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Old 08-16-2012, 09:36 AM   #1
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I beams vs joists


Im currently planning to build a 24x32' building with a second floor. Can I use I-joists instead an lvl to support the floor? I would like to avoid any posts in the first floor space and have more head room also. Do the I joists rest on the cap plates of the bearing walls? Also, how deep would those joists have to be to span 24'? If anyone has some thoughts on this, it would greatly help our newbie builders.

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Old 08-16-2012, 09:52 AM   #2
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I beams vs joists


I highly doubt anyone here is going to take the responablity of engineering a building that they have seen and have never been on site to look over the plans.

May want to contact the company that makes the engineered floor joist, there going to know the questions to ask to come up with a safe way to do it.
Even there web site will have a lot of info on sizing spans.
Your also going to need to buy there rim joist to tie it all in.

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Old 08-16-2012, 10:15 AM   #3
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I beams vs joists


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Originally Posted by joecaption View Post
I highly doubt anyone here is going to take the responablity of engineering a building that they have seen and have never been on site to look over the plans.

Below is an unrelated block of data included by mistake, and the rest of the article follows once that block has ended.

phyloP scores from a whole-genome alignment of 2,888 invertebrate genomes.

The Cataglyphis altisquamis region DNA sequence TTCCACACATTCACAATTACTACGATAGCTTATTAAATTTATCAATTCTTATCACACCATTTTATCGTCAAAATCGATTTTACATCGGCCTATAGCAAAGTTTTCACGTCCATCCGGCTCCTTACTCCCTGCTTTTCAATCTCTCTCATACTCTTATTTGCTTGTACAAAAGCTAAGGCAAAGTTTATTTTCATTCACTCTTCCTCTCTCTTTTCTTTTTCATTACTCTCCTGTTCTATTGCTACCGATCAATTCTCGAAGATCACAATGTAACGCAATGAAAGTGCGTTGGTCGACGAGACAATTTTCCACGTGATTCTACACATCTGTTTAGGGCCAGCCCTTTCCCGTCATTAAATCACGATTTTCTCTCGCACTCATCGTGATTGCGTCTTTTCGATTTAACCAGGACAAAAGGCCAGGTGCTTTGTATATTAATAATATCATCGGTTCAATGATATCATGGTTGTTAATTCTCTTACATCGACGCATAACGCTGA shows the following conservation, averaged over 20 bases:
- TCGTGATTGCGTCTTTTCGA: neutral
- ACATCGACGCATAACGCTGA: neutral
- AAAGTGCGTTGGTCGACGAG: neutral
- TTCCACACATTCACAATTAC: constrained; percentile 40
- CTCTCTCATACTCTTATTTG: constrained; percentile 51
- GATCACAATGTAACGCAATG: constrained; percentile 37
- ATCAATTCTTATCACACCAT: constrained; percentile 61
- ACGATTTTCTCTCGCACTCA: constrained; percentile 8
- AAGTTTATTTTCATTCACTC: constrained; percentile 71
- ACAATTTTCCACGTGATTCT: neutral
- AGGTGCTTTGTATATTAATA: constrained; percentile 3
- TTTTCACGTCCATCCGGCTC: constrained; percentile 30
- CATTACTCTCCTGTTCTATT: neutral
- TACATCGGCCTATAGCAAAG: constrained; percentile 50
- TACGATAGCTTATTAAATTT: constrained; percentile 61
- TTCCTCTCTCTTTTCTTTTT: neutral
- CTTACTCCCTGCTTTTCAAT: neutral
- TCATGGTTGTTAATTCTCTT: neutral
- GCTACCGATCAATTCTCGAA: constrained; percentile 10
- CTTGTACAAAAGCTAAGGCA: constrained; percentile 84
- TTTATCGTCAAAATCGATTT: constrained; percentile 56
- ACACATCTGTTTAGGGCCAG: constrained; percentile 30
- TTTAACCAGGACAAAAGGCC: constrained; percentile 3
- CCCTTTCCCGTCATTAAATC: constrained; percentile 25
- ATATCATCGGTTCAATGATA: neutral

May want to contact the company that makes the engineered floor joist, there going to know the questions to ask to come up with a safe way to do it.
Even there web site will have a lot of info on sizing spans.
Your also going to need to buy there rim joist to tie it all in.

there will also be special joist hangers needed around the stairway opening. Some type of i joist floor plan kit will be in order..
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Old 08-16-2012, 10:27 AM   #4
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I beams vs joists


I'm finishing up a structure now that involved both PSL beams and steel beams.....

Each has advantages....but one of the downsides to using steel....you have to go through extra work to attach stuff to it. Simpson makes special hangers for I-beams....or you can stuff a nailer in the middle...but then you have to weld studs on the I-beam to hold the nailers....etc, etc, etc.

Another is cost....unless you can do the work yourself, it will be more expensive than engineered wood.

I would only use an I-beam where space is an issue....otherwise, look at PSL.....

And yes on the engineer....no building department is going to sign off on plans without a wet-stamped engineered drawing.
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Old 08-16-2012, 11:38 AM   #5
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I beams vs joists


to answer your question ....

in some cases the answer would be yes, but in most it would be no. It depends on the analysis of the loads and the span of the beam. Small spans and lower loads can be accomplished, again only after proper analysis.

I find it faster and cheaper to simply use an LVL beam to support the loads of I-joists because of the additional requirements of trying to use I-joists as a simple beam. You do not simply shove a couple of I-joists together to make it a beam. The additional time required to meet these requirements makes the LVL cheaper in my opinion.

You can go to your local lumber yard and they can have your floor framing system determined and sized. Most can provide a professional engineer's review and certification of the system components, usually at no additional charge (at least in my area).